Using ICON EHS database, we also characterized the articles by the cell/organism type that would be affected by the nanomaterials. As shown in Fig. 4, most research has utilized mammalian tissues or organisms. This shows a focus on how the nanomaterial would affect humans or human models (such as mice) and again reflects less overall attention to environmental toxicity. This is particularly noticeable in the low numbers of studies of nanomaterials in soil.
SciFinder Scholar was used to explore what research has been done on nanomaterial life-cycle and to characterize at what stage the toxicity of nanomaterials has been determined. We relied on the categorization of articles by the search engine and assigned categories to one of three stages: Basic Materials, Components or Parts, or Nano-Enabled Products. As shown in Fig. 5, most articles have been concerned with the toxicity of basic materials, rather than intermediate materials or components which incorporate nanoparticles, or nano-enabled consumer products. We found no evidence of toxicological research on the environmental fate of nano-enabled consumer products in the publicly available literature.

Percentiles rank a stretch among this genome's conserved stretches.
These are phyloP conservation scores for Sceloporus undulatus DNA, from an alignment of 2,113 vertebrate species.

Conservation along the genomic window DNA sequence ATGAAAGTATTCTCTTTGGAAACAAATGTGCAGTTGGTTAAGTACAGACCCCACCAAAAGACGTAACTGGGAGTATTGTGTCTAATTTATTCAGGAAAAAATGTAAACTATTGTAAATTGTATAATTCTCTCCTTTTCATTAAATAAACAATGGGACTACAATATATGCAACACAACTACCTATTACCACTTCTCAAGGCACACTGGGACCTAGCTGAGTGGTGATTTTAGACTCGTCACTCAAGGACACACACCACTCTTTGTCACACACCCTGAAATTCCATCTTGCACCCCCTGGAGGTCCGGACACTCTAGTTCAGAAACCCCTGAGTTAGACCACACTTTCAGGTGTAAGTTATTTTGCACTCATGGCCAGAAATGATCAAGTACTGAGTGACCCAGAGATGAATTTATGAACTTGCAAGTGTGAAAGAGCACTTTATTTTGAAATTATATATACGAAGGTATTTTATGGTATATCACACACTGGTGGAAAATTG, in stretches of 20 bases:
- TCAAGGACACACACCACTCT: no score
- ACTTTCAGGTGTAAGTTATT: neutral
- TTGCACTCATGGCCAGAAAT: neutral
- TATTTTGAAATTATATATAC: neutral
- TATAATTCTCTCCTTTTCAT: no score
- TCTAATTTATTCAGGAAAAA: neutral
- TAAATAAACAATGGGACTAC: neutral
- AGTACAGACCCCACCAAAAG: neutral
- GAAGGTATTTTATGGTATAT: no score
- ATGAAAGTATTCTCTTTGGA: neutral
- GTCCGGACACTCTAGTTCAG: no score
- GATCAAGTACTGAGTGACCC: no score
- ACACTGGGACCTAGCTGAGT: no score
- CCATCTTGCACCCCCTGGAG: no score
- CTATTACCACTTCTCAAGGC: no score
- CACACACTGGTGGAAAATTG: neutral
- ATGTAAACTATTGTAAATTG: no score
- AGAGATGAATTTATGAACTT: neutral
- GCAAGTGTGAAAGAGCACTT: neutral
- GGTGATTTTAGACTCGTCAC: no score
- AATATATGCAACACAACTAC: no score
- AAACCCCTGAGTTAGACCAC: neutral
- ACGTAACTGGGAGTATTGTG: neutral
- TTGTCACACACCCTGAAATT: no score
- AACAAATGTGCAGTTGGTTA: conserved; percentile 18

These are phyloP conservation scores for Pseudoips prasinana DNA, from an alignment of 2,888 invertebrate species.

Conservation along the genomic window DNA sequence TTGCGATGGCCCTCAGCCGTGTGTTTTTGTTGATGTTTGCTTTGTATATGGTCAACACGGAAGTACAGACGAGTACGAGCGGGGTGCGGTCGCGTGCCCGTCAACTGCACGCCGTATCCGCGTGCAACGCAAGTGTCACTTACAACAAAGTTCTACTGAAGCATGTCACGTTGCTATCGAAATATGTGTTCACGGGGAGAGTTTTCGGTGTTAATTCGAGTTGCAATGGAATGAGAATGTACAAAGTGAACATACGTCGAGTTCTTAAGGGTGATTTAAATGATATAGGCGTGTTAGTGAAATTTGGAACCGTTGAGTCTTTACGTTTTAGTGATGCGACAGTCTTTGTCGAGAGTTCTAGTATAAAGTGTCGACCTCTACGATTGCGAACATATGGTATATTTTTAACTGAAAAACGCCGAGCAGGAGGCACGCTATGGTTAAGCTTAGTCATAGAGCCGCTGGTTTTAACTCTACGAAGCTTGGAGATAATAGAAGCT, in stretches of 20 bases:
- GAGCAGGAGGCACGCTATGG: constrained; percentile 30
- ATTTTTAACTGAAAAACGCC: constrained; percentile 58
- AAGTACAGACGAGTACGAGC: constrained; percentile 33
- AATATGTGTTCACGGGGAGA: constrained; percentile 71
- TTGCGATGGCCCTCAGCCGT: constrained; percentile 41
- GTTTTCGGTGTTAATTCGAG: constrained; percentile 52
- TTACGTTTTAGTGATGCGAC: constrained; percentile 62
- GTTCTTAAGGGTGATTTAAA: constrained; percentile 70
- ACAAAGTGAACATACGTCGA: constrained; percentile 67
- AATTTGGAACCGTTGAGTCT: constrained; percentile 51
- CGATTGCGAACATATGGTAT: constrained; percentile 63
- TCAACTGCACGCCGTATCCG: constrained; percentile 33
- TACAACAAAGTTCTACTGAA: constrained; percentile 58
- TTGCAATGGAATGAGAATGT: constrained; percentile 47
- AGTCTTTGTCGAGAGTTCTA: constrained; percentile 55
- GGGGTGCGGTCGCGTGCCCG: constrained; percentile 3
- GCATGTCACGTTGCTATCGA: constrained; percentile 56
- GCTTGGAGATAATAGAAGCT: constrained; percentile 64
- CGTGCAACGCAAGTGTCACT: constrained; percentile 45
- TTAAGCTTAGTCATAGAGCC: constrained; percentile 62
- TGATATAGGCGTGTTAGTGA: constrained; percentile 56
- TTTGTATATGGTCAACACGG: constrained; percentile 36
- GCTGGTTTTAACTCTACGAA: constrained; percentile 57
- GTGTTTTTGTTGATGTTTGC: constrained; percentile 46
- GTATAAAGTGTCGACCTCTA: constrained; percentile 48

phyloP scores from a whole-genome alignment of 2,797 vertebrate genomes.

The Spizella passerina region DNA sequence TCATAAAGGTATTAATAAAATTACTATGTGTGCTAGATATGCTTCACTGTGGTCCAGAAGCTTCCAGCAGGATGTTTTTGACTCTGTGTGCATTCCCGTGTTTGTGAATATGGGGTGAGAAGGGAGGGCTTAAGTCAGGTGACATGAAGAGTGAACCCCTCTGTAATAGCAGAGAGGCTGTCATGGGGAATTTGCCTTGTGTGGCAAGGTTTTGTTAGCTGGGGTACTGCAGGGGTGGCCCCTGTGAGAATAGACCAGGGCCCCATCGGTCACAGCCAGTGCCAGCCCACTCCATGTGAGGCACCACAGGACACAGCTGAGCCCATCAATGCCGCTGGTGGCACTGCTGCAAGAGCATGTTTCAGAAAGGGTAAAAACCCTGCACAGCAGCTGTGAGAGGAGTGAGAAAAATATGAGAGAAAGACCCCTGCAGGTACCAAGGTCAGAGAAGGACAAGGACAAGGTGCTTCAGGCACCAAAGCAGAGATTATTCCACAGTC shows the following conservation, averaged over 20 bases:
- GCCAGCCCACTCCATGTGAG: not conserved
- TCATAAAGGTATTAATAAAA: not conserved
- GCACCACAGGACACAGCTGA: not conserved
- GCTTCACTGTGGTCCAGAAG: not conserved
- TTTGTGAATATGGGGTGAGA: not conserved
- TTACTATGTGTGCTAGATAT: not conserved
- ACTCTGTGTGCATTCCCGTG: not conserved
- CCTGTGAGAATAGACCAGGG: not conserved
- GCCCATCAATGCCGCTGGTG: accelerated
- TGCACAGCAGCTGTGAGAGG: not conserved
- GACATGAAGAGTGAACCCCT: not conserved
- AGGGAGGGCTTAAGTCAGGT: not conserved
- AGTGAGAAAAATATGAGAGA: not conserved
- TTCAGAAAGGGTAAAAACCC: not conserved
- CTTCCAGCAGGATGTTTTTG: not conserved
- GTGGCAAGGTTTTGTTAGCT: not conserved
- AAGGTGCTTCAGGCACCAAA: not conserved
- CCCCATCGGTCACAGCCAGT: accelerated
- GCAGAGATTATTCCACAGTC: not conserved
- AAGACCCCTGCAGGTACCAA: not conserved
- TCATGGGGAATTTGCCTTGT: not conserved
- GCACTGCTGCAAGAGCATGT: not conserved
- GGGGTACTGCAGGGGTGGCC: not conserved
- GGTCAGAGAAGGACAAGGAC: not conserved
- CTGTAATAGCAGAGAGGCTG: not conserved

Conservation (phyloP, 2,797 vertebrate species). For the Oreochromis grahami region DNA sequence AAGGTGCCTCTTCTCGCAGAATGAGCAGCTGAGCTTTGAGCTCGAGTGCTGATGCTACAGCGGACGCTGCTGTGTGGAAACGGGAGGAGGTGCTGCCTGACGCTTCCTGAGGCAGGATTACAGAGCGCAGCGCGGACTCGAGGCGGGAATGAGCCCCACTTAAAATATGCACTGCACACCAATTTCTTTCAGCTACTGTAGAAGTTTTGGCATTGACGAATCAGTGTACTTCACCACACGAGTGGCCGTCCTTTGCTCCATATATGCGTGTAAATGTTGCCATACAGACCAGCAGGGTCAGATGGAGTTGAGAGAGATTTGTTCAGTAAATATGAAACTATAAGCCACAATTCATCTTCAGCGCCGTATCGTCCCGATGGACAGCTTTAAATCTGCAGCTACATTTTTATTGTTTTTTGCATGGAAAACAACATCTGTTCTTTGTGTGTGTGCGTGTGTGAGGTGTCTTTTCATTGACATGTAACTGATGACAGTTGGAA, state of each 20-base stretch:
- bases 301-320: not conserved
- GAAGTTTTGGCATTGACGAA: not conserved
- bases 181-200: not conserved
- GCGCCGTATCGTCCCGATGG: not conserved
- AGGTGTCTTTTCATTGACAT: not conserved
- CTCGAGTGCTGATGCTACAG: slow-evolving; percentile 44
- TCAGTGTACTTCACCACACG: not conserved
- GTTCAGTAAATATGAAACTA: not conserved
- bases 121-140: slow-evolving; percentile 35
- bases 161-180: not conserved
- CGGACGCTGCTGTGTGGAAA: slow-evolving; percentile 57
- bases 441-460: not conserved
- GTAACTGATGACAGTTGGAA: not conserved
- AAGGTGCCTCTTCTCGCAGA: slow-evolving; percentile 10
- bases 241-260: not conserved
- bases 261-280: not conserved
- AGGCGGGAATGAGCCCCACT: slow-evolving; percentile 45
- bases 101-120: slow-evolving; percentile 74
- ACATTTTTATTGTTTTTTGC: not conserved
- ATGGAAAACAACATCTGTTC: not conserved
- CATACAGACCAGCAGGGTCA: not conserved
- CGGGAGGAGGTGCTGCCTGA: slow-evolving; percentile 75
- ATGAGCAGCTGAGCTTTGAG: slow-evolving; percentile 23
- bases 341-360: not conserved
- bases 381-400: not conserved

The nano-toxicological literature is dispersed across a range of disciplines and sub-fields. Most of the published research has focused on in vitro testing and does not take into account the complexity of in vivo interactions. Most research has not specified exposure pathway(s) and has focused on acute toxicity and mortality rather than chronic exposure and morbidity. There is very little research on consumer products, particularly on their environmental fate, and most research is on the toxicity of nanomaterials followed by intermediates. This focus on basic materials can be explained by lack of basic understanding, as the nanotechnology field is in its infancy. For example, the differences in behaviors of single-walled carbon nanotubes (SWCNT) and multi-walled carbon nanotubes (MWCNT) remain unclear—especially in a biological environment—and CNTs are among the best studied nanomaterials.